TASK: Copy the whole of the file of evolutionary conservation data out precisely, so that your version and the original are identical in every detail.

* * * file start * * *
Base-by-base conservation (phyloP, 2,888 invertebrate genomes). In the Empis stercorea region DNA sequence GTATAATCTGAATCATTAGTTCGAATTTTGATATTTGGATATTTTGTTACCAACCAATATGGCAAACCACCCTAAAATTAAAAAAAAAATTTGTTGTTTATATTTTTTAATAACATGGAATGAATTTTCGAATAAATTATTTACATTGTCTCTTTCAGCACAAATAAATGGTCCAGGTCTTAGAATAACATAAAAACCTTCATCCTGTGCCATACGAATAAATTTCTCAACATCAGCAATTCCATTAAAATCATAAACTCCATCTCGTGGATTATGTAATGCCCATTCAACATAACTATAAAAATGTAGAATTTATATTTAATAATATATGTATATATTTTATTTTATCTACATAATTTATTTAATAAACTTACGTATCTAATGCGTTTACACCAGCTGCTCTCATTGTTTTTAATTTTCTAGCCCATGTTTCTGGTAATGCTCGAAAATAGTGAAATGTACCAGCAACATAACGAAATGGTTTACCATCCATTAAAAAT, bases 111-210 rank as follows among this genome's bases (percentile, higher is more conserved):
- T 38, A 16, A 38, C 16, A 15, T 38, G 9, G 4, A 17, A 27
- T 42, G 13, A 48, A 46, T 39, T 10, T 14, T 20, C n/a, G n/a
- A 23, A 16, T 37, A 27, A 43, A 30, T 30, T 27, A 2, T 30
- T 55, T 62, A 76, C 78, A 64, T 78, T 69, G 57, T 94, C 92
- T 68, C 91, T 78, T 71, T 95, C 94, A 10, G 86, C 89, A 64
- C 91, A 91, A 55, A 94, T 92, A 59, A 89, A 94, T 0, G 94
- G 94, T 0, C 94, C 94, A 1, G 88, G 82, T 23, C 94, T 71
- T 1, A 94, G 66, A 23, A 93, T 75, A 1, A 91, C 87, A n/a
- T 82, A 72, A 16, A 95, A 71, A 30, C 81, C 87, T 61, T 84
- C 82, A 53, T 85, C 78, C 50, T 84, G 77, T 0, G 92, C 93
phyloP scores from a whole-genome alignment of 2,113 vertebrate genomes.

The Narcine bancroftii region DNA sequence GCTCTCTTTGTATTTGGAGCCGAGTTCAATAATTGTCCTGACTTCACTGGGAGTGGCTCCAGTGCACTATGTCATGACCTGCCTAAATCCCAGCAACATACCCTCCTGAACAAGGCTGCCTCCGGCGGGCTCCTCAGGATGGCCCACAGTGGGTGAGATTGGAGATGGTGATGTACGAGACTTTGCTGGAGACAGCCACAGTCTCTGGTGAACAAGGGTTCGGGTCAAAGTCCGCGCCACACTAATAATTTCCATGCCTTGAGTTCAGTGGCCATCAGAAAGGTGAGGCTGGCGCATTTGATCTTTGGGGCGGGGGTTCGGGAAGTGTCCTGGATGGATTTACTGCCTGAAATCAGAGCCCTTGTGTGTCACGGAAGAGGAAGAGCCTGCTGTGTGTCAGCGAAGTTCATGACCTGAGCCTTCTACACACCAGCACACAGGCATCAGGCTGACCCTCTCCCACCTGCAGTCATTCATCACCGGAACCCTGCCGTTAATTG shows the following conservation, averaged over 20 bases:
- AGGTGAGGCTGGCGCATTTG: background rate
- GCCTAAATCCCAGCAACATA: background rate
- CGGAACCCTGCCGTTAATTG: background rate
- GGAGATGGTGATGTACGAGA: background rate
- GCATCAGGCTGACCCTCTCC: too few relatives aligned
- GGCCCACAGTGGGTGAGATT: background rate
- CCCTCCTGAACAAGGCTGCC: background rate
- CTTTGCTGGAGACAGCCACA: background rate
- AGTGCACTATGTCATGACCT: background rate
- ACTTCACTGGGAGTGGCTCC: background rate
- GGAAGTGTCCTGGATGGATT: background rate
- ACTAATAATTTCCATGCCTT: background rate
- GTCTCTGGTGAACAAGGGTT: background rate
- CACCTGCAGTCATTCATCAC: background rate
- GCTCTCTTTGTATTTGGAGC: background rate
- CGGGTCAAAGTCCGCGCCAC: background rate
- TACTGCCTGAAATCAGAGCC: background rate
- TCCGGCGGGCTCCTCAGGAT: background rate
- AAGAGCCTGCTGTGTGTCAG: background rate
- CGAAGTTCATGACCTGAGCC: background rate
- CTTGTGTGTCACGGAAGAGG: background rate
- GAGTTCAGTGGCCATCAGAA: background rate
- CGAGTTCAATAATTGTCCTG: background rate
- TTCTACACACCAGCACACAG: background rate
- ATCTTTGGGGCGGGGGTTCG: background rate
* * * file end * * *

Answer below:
Base-by-base conservation (phyloP, 2,888 invertebrate genomes). In the Empis stercorea region DNA sequence GTATAATCTGAATCATTAGTTCGAATTTTGATATTTGGATATTTTGTTACCAACCAATATGGCAAACCACCCTAAAATTAAAAAAAAAATTTGTTGTTTATATTTTTTAATAACATGGAATGAATTTTCGAATAAATTATTTACATTGTCTCTTTCAGCACAAATAAATGGTCCAGGTCTTAGAATAACATAAAAACCTTCATCCTGTGCCATACGAATAAATTTCTCAACATCAGCAATTCCATTAAAATCATAAACTCCATCTCGTGGATTATGTAATGCCCATTCAACATAACTATAAAAATGTAGAATTTATATTTAATAATATATGTATATATTTTATTTTATCTACATAATTTATTTAATAAACTTACGTATCTAATGCGTTTACACCAGCTGCTCTCATTGTTTTTAATTTTCTAGCCCATGTTTCTGGTAATGCTCGAAAATAGTGAAATGTACCAGCAACATAACGAAATGGTTTACCATCCATTAAAAAT, bases 111-210 rank as follows among this genome's bases (percentile, higher is more conserved):
- T 38, A 16, A 38, C 16, A 15, T 38, G 9, G 4, A 17, A 27
- T 42, G 13, A 48, A 46, T 39, T 10, T 14, T 20, C n/a, G n/a
- A 23, A 16, T 37, A 27, A 43, A 30, T 30, T 27, A 2, T 30
- T 55, T 62, A 76, C 78, A 64, T 78, T 69, G 57, T 94, C 92
- T 68, C 91, T 78, T 71, T 95, C 94, A 10, G 86, C 89, A 64
- C 91, A 91, A 55, A 94, T 92, A 59, A 89, A 94, T 0, G 94
- G 94, T 0, C 94, C 94, A 1, G 88, G 82, T 23, C 94, T 71
- T 1, A 94, G 66, A 23, A 93, T 75, A 1, A 91, C 87, A n/a
- T 82, A 72, A 16, A 95, A 71, A 30, C 81, C 87, T 61, T 84
- C 82, A 53, T 85, C 78, C 50, T 84, G 77, T 0, G 92, C 93
phyloP scores from a whole-genome alignment of 2,113 vertebrate genomes.

The Narcine bancroftii region DNA sequence GCTCTCTTTGTATTTGGAGCCGAGTTCAATAATTGTCCTGACTTCACTGGGAGTGGCTCCAGTGCACTATGTCATGACCTGCCTAAATCCCAGCAACATACCCTCCTGAACAAGGCTGCCTCCGGCGGGCTCCTCAGGATGGCCCACAGTGGGTGAGATTGGAGATGGTGATGTACGAGACTTTGCTGGAGACAGCCACAGTCTCTGGTGAACAAGGGTTCGGGTCAAAGTCCGCGCCACACTAATAATTTCCATGCCTTGAGTTCAGTGGCCATCAGAAAGGTGAGGCTGGCGCATTTGATCTTTGGGGCGGGGGTTCGGGAAGTGTCCTGGATGGATTTACTGCCTGAAATCAGAGCCCTTGTGTGTCACGGAAGAGGAAGAGCCTGCTGTGTGTCAGCGAAGTTCATGACCTGAGCCTTCTACACACCAGCACACAGGCATCAGGCTGACCCTCTCCCACCTGCAGTCATTCATCACCGGAACCCTGCCGTTAATTG shows the following conservation, averaged over 20 bases:
- AGGTGAGGCTGGCGCATTTG: background rate
- GCCTAAATCCCAGCAACATA: background rate
- CGGAACCCTGCCGTTAATTG: background rate
- GGAGATGGTGATGTACGAGA: background rate
- GCATCAGGCTGACCCTCTCC: too few relatives aligned
- GGCCCACAGTGGGTGAGATT: background rate
- CCCTCCTGAACAAGGCTGCC: background rate
- CTTTGCTGGAGACAGCCACA: background rate
- AGTGCACTATGTCATGACCT: background rate
- ACTTCACTGGGAGTGGCTCC: background rate
- GGAAGTGTCCTGGATGGATT: background rate
- ACTAATAATTTCCATGCCTT: background rate
- GTCTCTGGTGAACAAGGGTT: background rate
- CACCTGCAGTCATTCATCAC: background rate
- GCTCTCTTTGTATTTGGAGC: background rate
- CGGGTCAAAGTCCGCGCCAC: background rate
- TACTGCCTGAAATCAGAGCC: background rate
- TCCGGCGGGCTCCTCAGGAT: background rate
- AAGAGCCTGCTGTGTGTCAG: background rate
- CGAAGTTCATGACCTGAGCC: background rate
- CTTGTGTGTCACGGAAGAGG: background rate
- GAGTTCAGTGGCCATCAGAA: background rate
- CGAGTTCAATAATTGTCCTG: background rate
- TTCTACACACCAGCACACAG: background rate
- ATCTTTGGGGCGGGGGTTCG: background rate